By Robert Marks, They’re in The Gate
A outstanding post by Valerie at Foolish
Pleasure on Steelers founder Art Rooney and his 2 day killing
in 1936 at 2 New York Race Tracks has inspired me to write about my favorite
football team and last year's Super Bowl Champs the New York Giants.
For when you mention The Football Rooney Family, thoughts about the Football
Mara Family are not far behind. Art Rooney was very close friends with Tim
Mara, the original owner of the New York Giants, whose family still owns
50% of the Giants.
Just like Art Rooney, The Mara Family ownership of the New York Giants would
not have existed if it were not for Tim Mara's entry into the Horse Racing
After dropping out of school when he was thirteen, Tim Mara became a runner for
Thomas "Chicago" O'Brien, a
major New York
gambler. Mara delivered newspapers and worked in a book bindery by day; by
night he made pickups and deliveries for O'Brien. Mara later opened up his own
book bindery company, which fronted for his own bookmaking operation.
Soon, Mara worked his way up to his own enclosed space at Belmont Park
and became a member of the local racing association. He handled as much as
$30,000 in wagers in a single day, a large sum back in the 1920's.
Joe Carr, the NFL's President, wanted a showcase franchise in New York and offered it
to fight promoter Billy Gibson. Gibson declined but introduced Carr to
his friend Tim Mara.
At the time Mara bought the Giants, he had never even seen a football game. But
the promoters of the NFL knew that bookmakers were a type extremely
"susceptible" to new forms of investment. They offered Mr. Mara the
franchise and he accepted. The then 39 year old Horse racing Bookmaker Tim Mara
paid $500 for the New York Giants in August 1925.
Mr. Mara also continued his bookmaking activities at the racetrack.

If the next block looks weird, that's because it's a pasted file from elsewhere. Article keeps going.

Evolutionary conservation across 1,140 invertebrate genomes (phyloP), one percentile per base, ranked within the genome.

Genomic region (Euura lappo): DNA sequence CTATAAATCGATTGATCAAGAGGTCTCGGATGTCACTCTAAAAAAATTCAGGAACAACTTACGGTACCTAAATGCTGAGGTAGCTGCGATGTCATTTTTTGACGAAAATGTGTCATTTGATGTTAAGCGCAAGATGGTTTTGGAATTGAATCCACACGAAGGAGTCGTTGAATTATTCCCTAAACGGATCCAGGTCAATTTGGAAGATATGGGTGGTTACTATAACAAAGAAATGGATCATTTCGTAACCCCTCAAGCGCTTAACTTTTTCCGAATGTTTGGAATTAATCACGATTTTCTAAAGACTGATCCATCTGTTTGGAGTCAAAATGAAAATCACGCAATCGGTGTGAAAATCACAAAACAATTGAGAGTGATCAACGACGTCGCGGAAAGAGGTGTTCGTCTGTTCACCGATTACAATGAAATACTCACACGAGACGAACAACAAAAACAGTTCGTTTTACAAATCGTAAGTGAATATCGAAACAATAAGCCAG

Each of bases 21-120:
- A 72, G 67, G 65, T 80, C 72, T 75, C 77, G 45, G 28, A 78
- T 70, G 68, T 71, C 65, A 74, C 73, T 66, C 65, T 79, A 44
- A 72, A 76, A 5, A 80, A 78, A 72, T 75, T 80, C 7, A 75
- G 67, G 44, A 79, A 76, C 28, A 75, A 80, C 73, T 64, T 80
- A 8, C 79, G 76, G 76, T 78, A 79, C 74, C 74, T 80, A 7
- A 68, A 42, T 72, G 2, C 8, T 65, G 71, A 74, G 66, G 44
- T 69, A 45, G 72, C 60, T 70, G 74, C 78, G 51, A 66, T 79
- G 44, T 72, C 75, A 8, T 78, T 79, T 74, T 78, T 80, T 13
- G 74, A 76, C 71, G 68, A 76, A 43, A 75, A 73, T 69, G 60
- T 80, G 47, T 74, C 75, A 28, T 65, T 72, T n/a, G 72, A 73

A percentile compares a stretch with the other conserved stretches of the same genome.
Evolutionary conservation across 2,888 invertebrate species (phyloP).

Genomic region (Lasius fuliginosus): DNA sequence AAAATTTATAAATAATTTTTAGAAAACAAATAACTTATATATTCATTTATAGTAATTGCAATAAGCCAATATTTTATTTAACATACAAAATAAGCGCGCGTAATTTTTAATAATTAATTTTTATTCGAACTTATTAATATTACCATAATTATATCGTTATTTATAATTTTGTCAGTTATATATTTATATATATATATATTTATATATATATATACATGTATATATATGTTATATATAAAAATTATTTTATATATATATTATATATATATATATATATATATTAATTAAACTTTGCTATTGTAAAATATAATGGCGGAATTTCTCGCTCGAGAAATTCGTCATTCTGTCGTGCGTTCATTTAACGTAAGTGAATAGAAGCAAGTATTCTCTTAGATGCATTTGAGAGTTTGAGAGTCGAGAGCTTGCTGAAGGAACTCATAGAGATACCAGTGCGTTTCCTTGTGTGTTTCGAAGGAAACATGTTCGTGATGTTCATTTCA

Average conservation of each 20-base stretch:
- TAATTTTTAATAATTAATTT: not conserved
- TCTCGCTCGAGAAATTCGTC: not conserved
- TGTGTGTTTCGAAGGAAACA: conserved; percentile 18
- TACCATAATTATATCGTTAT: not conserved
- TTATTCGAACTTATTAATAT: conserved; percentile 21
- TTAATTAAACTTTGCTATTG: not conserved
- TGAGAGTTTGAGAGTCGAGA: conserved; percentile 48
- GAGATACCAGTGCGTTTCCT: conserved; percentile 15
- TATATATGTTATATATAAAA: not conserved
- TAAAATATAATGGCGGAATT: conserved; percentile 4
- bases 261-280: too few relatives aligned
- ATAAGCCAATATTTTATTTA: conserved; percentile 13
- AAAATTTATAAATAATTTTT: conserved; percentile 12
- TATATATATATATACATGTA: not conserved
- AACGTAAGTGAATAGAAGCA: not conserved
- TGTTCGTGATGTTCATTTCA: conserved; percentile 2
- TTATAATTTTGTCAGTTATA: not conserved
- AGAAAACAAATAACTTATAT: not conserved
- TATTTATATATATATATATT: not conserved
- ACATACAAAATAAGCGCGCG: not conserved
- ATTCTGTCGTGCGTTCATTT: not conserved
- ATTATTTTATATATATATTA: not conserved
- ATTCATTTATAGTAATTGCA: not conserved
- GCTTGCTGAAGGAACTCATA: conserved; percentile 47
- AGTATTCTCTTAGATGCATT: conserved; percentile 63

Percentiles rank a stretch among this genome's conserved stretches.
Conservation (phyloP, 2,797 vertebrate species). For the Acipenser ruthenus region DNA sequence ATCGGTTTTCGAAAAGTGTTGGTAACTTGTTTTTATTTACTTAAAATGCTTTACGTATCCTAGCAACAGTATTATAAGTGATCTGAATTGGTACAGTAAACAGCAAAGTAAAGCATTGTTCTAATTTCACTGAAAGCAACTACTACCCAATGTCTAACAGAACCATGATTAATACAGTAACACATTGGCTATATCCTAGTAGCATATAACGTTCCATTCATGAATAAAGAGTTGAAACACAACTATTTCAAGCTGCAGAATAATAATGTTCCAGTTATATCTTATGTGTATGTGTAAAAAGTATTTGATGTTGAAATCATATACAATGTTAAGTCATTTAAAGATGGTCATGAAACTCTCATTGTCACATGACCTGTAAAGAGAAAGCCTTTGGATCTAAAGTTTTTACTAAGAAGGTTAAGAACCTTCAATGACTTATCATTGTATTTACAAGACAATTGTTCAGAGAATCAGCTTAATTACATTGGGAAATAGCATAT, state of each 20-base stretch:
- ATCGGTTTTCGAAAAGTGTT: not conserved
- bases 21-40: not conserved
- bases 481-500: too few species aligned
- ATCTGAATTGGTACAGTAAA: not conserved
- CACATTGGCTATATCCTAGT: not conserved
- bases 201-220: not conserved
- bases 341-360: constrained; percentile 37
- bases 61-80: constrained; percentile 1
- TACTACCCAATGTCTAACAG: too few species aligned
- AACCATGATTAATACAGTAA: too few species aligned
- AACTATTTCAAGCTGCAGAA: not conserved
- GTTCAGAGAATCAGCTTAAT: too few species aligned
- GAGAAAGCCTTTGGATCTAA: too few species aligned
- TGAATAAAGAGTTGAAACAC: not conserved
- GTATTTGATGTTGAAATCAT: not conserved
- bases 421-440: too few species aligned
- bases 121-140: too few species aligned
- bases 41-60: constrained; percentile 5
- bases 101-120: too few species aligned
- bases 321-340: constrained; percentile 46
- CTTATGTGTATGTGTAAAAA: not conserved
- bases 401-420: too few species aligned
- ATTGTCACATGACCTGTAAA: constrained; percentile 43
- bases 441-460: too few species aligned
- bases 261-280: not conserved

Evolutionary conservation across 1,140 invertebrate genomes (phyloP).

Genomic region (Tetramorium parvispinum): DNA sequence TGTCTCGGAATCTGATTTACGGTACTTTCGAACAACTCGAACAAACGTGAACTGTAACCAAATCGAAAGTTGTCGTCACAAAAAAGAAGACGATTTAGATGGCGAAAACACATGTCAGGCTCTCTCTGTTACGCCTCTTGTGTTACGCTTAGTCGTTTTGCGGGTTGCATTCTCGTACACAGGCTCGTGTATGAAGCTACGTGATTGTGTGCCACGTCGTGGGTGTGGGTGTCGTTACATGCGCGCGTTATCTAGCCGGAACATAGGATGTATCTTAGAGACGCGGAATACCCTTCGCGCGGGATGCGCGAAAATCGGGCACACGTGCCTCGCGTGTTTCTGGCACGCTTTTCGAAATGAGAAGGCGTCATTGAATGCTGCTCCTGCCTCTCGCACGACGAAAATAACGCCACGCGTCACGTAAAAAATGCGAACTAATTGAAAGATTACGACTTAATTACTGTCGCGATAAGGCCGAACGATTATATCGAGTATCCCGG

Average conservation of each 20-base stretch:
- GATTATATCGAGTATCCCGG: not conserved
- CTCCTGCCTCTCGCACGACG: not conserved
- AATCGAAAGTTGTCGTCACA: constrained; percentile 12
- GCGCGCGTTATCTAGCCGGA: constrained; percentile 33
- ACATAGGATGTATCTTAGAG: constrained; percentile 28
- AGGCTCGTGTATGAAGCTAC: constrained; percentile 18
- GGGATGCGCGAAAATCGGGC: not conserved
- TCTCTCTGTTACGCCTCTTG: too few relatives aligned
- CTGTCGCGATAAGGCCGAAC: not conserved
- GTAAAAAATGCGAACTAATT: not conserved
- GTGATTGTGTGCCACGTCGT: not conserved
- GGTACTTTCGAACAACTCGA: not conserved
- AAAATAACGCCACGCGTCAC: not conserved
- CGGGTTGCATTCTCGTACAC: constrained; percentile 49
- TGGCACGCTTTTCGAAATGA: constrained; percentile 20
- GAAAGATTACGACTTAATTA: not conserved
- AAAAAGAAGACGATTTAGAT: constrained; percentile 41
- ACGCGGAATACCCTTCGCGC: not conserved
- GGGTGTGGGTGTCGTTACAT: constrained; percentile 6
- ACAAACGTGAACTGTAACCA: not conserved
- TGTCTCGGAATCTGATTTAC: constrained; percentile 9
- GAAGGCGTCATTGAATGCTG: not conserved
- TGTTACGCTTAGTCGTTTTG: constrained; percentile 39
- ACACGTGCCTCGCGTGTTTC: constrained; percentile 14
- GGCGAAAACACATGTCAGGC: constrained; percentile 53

obituary on Rooney, by day's end
he had taken in more than $100,000. The next day, he went up to
But his good friend Art Rooney would not bet with Mara. One Saturday, Mr.
Rooney went to the old Empire City race track in Yonkers in 1936 and asked his good buddy Tim
Mara to pick a winner for him. Mara gave him a 14-1 shot in the 1st race which
Rooney reportedly bet $500 on and got back more than $7,000. His run of luck
continued,and according to the NY Times Saratoga, and on
Monday, parlayed his $100,000 into more than $300,000. Exactly how much he
made, as described in detail in Valerie's
Blog, depends on who you ask, but rest assured it was a lot (and this is
depression era dollars we are talking about !).
Rooney once told sports columnist Red Smith,
"I had Tim Mara's figures but sometimes I'd see
something the charts didn't see, like a change of jockeys or post position, and
I'd use my own judgement."
When Mr. Rooney came home that day in 1936, he told his wife, Kathleen, who was
''We don't have to worry about money again.''
In Mara's honor, the Rooneys named their next child Tim. Chris Mara, a
grandson of Timothy J. Mara, is married to one of Mr. Rooney's
Mark Maske. War Without Death (Penguin Group, 2007) p. 15
Roberth H. Boyle. It's Just One Man's Family Sports Illustrated 09/25/72
Gerald Eskenazi. Art Rooney, 87, Founder of NFL's Steelers, Dies. (NY